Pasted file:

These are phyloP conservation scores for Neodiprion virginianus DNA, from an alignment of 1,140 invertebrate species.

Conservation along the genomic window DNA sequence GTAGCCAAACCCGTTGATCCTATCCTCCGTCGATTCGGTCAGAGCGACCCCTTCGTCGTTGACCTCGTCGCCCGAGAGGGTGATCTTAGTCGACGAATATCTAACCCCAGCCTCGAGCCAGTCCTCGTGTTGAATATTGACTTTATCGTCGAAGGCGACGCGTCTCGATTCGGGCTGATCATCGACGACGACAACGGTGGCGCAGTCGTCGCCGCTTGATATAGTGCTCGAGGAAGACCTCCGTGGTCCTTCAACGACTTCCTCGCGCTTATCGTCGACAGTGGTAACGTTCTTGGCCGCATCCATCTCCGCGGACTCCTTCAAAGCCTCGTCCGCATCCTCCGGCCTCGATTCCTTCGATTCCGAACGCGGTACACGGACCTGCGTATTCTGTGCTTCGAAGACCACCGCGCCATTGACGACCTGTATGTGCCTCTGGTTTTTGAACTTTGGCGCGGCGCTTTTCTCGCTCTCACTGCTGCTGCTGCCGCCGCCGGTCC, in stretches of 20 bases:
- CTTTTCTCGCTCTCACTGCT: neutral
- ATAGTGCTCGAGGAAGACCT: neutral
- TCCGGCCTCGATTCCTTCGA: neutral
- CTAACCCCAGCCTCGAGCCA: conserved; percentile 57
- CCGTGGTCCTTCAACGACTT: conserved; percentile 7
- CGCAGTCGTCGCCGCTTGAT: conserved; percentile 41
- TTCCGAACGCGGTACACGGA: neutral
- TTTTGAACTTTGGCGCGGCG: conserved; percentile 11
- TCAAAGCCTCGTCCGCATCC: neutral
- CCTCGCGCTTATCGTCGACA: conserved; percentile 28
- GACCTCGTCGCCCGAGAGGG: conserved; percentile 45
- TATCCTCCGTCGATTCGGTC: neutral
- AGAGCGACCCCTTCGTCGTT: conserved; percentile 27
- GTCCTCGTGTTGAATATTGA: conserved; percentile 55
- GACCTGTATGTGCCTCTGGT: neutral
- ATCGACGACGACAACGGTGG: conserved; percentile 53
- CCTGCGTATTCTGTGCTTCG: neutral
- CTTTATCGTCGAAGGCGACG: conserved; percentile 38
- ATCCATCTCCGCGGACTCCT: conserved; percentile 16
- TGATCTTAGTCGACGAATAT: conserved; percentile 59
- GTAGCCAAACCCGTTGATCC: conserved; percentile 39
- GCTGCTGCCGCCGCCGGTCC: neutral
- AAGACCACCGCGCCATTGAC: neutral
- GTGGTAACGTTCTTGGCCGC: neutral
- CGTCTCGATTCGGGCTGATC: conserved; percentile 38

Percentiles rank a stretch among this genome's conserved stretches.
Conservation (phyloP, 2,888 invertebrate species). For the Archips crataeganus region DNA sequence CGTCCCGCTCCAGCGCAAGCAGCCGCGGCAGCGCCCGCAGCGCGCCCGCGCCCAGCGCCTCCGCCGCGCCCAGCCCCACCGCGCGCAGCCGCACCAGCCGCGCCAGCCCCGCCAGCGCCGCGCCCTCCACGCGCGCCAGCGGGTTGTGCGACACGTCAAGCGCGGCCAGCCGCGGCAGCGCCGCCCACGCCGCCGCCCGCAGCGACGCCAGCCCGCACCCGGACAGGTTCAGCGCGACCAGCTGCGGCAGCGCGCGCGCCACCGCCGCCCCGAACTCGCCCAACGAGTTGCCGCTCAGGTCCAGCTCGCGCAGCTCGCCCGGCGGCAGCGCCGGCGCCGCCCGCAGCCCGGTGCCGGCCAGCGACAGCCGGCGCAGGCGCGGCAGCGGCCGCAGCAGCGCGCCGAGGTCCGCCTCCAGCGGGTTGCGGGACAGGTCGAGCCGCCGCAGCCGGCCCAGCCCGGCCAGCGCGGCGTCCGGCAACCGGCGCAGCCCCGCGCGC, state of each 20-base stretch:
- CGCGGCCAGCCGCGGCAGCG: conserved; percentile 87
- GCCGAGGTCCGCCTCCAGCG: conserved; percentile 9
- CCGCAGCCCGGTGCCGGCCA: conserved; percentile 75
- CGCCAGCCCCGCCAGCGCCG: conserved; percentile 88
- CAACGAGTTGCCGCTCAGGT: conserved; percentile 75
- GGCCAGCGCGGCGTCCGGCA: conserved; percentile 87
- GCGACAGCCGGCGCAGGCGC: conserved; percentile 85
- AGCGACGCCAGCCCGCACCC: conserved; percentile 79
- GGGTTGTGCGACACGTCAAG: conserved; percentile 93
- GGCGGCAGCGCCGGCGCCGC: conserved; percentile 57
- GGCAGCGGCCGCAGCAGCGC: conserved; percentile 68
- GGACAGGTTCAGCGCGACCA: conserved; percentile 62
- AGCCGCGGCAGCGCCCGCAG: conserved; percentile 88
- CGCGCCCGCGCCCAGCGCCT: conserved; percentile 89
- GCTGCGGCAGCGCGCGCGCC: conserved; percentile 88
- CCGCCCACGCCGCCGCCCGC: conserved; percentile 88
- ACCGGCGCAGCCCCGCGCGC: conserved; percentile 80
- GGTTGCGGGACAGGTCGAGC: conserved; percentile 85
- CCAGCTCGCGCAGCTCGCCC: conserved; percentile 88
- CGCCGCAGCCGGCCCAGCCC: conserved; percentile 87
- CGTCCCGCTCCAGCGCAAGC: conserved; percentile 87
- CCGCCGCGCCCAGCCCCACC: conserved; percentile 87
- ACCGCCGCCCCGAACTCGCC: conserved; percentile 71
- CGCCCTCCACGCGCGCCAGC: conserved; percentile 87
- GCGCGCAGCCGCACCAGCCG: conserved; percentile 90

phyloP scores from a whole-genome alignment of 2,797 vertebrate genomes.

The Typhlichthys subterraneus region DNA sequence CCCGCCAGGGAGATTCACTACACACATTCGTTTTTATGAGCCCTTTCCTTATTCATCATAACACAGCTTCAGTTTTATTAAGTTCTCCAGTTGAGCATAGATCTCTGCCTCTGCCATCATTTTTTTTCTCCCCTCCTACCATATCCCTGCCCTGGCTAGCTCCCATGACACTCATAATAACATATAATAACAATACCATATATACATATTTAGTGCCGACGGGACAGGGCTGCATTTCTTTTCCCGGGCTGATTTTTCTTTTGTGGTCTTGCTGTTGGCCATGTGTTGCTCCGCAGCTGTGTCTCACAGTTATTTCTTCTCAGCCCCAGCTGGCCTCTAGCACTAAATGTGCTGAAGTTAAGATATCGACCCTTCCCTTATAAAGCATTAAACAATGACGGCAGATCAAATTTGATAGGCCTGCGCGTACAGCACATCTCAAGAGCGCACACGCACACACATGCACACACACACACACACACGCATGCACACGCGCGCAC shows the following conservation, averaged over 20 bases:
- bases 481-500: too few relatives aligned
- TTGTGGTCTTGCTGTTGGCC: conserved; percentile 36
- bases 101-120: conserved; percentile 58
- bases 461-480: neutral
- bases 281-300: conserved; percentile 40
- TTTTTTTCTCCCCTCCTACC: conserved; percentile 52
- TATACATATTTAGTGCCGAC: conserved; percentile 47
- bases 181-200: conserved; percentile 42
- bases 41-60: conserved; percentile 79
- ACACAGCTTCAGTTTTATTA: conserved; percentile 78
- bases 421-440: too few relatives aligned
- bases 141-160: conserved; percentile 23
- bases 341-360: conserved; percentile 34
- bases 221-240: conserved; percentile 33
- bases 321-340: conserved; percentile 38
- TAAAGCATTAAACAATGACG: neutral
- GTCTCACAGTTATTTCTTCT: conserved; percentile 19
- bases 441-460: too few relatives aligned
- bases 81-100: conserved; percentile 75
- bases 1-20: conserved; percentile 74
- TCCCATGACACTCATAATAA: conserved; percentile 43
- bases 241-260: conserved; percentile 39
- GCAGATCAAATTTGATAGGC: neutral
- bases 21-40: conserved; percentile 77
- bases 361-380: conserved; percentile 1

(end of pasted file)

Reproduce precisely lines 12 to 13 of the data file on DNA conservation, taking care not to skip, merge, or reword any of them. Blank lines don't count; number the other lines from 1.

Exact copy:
- CCTCGCGCTTATCGTCGACA: conserved; percentile 28
- GACCTCGTCGCCCGAGAGGG: conserved; percentile 45